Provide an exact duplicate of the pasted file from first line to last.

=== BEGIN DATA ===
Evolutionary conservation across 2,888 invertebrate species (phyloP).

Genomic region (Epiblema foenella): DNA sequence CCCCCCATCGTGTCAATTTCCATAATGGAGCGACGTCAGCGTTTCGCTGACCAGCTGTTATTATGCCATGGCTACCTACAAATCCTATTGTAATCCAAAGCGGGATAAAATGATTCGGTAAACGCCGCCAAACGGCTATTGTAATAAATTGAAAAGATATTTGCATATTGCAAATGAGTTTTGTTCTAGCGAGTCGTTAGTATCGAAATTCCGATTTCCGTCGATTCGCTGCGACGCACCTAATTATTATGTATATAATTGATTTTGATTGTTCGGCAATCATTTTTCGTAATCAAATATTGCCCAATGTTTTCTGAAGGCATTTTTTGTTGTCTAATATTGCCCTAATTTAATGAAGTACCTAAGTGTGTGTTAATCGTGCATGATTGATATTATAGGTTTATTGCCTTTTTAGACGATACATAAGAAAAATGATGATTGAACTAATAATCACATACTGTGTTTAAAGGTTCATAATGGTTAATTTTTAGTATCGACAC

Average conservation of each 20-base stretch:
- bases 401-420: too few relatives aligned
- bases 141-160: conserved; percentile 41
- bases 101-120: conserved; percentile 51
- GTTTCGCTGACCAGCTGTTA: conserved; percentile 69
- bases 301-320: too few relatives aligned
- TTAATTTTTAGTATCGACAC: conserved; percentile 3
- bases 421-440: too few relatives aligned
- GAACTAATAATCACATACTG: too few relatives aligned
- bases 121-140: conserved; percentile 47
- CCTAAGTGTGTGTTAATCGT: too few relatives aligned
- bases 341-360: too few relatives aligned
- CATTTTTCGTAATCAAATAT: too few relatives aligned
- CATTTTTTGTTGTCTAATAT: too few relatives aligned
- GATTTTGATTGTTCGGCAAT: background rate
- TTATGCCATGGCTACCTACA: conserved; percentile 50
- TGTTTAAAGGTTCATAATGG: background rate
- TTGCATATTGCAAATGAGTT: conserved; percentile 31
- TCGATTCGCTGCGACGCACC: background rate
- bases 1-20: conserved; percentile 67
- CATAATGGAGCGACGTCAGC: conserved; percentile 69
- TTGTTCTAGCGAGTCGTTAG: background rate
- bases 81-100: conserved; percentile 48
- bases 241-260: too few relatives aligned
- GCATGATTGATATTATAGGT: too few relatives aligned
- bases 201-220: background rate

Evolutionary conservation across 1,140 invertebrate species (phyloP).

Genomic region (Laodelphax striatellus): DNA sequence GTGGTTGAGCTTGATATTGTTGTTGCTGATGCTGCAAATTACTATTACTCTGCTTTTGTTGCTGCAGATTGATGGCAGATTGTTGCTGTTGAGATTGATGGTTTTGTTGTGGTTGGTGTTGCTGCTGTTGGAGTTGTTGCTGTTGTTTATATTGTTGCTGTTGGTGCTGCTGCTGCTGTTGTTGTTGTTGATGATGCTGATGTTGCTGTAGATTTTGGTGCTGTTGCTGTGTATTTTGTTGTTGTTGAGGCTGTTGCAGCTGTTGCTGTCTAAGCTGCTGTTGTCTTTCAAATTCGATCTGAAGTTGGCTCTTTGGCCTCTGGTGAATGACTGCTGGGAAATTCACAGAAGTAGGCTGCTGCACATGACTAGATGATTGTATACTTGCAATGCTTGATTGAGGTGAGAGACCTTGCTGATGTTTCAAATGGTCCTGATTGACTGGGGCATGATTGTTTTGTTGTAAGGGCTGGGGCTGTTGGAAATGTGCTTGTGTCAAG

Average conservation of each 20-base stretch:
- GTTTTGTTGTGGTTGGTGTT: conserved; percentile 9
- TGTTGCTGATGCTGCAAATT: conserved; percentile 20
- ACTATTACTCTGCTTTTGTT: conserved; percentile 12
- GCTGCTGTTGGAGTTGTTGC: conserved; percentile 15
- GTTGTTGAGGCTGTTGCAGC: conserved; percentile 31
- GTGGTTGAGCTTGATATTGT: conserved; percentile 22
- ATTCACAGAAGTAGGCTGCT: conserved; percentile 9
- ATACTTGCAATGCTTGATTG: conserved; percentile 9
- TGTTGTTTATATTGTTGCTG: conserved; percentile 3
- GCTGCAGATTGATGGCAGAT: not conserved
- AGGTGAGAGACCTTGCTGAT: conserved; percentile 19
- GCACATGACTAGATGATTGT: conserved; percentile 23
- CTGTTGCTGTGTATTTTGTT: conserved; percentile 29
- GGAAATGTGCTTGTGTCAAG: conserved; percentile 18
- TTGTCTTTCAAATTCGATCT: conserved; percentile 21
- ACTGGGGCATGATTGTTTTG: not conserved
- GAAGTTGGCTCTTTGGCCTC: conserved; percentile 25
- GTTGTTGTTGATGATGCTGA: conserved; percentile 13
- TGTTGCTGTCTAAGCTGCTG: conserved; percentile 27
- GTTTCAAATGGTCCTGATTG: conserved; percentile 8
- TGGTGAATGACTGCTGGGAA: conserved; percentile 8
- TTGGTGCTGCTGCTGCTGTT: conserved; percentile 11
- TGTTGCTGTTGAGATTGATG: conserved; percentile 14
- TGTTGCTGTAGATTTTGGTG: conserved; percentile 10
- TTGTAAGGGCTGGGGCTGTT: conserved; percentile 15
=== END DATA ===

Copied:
Evolutionary conservation across 2,888 invertebrate species (phyloP).

Genomic region (Epiblema foenella): DNA sequence CCCCCCATCGTGTCAATTTCCATAATGGAGCGACGTCAGCGTTTCGCTGACCAGCTGTTATTATGCCATGGCTACCTACAAATCCTATTGTAATCCAAAGCGGGATAAAATGATTCGGTAAACGCCGCCAAACGGCTATTGTAATAAATTGAAAAGATATTTGCATATTGCAAATGAGTTTTGTTCTAGCGAGTCGTTAGTATCGAAATTCCGATTTCCGTCGATTCGCTGCGACGCACCTAATTATTATGTATATAATTGATTTTGATTGTTCGGCAATCATTTTTCGTAATCAAATATTGCCCAATGTTTTCTGAAGGCATTTTTTGTTGTCTAATATTGCCCTAATTTAATGAAGTACCTAAGTGTGTGTTAATCGTGCATGATTGATATTATAGGTTTATTGCCTTTTTAGACGATACATAAGAAAAATGATGATTGAACTAATAATCACATACTGTGTTTAAAGGTTCATAATGGTTAATTTTTAGTATCGACAC

Average conservation of each 20-base stretch:
- bases 401-420: too few relatives aligned
- bases 141-160: conserved; percentile 41
- bases 101-120: conserved; percentile 51
- GTTTCGCTGACCAGCTGTTA: conserved; percentile 69
- bases 301-320: too few relatives aligned
- TTAATTTTTAGTATCGACAC: conserved; percentile 3
- bases 421-440: too few relatives aligned
- GAACTAATAATCACATACTG: too few relatives aligned
- bases 121-140: conserved; percentile 47
- CCTAAGTGTGTGTTAATCGT: too few relatives aligned
- bases 341-360: too few relatives aligned
- CATTTTTCGTAATCAAATAT: too few relatives aligned
- CATTTTTTGTTGTCTAATAT: too few relatives aligned
- GATTTTGATTGTTCGGCAAT: background rate
- TTATGCCATGGCTACCTACA: conserved; percentile 50
- TGTTTAAAGGTTCATAATGG: background rate
- TTGCATATTGCAAATGAGTT: conserved; percentile 31
- TCGATTCGCTGCGACGCACC: background rate
- bases 1-20: conserved; percentile 67
- CATAATGGAGCGACGTCAGC: conserved; percentile 69
- TTGTTCTAGCGAGTCGTTAG: background rate
- bases 81-100: conserved; percentile 48
- bases 241-260: too few relatives aligned
- GCATGATTGATATTATAGGT: too few relatives aligned
- bases 201-220: background rate

Evolutionary conservation across 1,140 invertebrate species (phyloP).

Genomic region (Laodelphax striatellus): DNA sequence GTGGTTGAGCTTGATATTGTTGTTGCTGATGCTGCAAATTACTATTACTCTGCTTTTGTTGCTGCAGATTGATGGCAGATTGTTGCTGTTGAGATTGATGGTTTTGTTGTGGTTGGTGTTGCTGCTGTTGGAGTTGTTGCTGTTGTTTATATTGTTGCTGTTGGTGCTGCTGCTGCTGTTGTTGTTGTTGATGATGCTGATGTTGCTGTAGATTTTGGTGCTGTTGCTGTGTATTTTGTTGTTGTTGAGGCTGTTGCAGCTGTTGCTGTCTAAGCTGCTGTTGTCTTTCAAATTCGATCTGAAGTTGGCTCTTTGGCCTCTGGTGAATGACTGCTGGGAAATTCACAGAAGTAGGCTGCTGCACATGACTAGATGATTGTATACTTGCAATGCTTGATTGAGGTGAGAGACCTTGCTGATGTTTCAAATGGTCCTGATTGACTGGGGCATGATTGTTTTGTTGTAAGGGCTGGGGCTGTTGGAAATGTGCTTGTGTCAAG

Average conservation of each 20-base stretch:
- GTTTTGTTGTGGTTGGTGTT: conserved; percentile 9
- TGTTGCTGATGCTGCAAATT: conserved; percentile 20
- ACTATTACTCTGCTTTTGTT: conserved; percentile 12
- GCTGCTGTTGGAGTTGTTGC: conserved; percentile 15
- GTTGTTGAGGCTGTTGCAGC: conserved; percentile 31
- GTGGTTGAGCTTGATATTGT: conserved; percentile 22
- ATTCACAGAAGTAGGCTGCT: conserved; percentile 9
- ATACTTGCAATGCTTGATTG: conserved; percentile 9
- TGTTGTTTATATTGTTGCTG: conserved; percentile 3
- GCTGCAGATTGATGGCAGAT: not conserved
- AGGTGAGAGACCTTGCTGAT: conserved; percentile 19
- GCACATGACTAGATGATTGT: conserved; percentile 23
- CTGTTGCTGTGTATTTTGTT: conserved; percentile 29
- GGAAATGTGCTTGTGTCAAG: conserved; percentile 18
- TTGTCTTTCAAATTCGATCT: conserved; percentile 21
- ACTGGGGCATGATTGTTTTG: not conserved
- GAAGTTGGCTCTTTGGCCTC: conserved; percentile 25
- GTTGTTGTTGATGATGCTGA: conserved; percentile 13
- TGTTGCTGTCTAAGCTGCTG: conserved; percentile 27
- GTTTCAAATGGTCCTGATTG: conserved; percentile 8
- TGGTGAATGACTGCTGGGAA: conserved; percentile 8
- TTGGTGCTGCTGCTGCTGTT: conserved; percentile 11
- TGTTGCTGTTGAGATTGATG: conserved; percentile 14
- TGTTGCTGTAGATTTTGGTG: conserved; percentile 10
- TTGTAAGGGCTGGGGCTGTT: conserved; percentile 15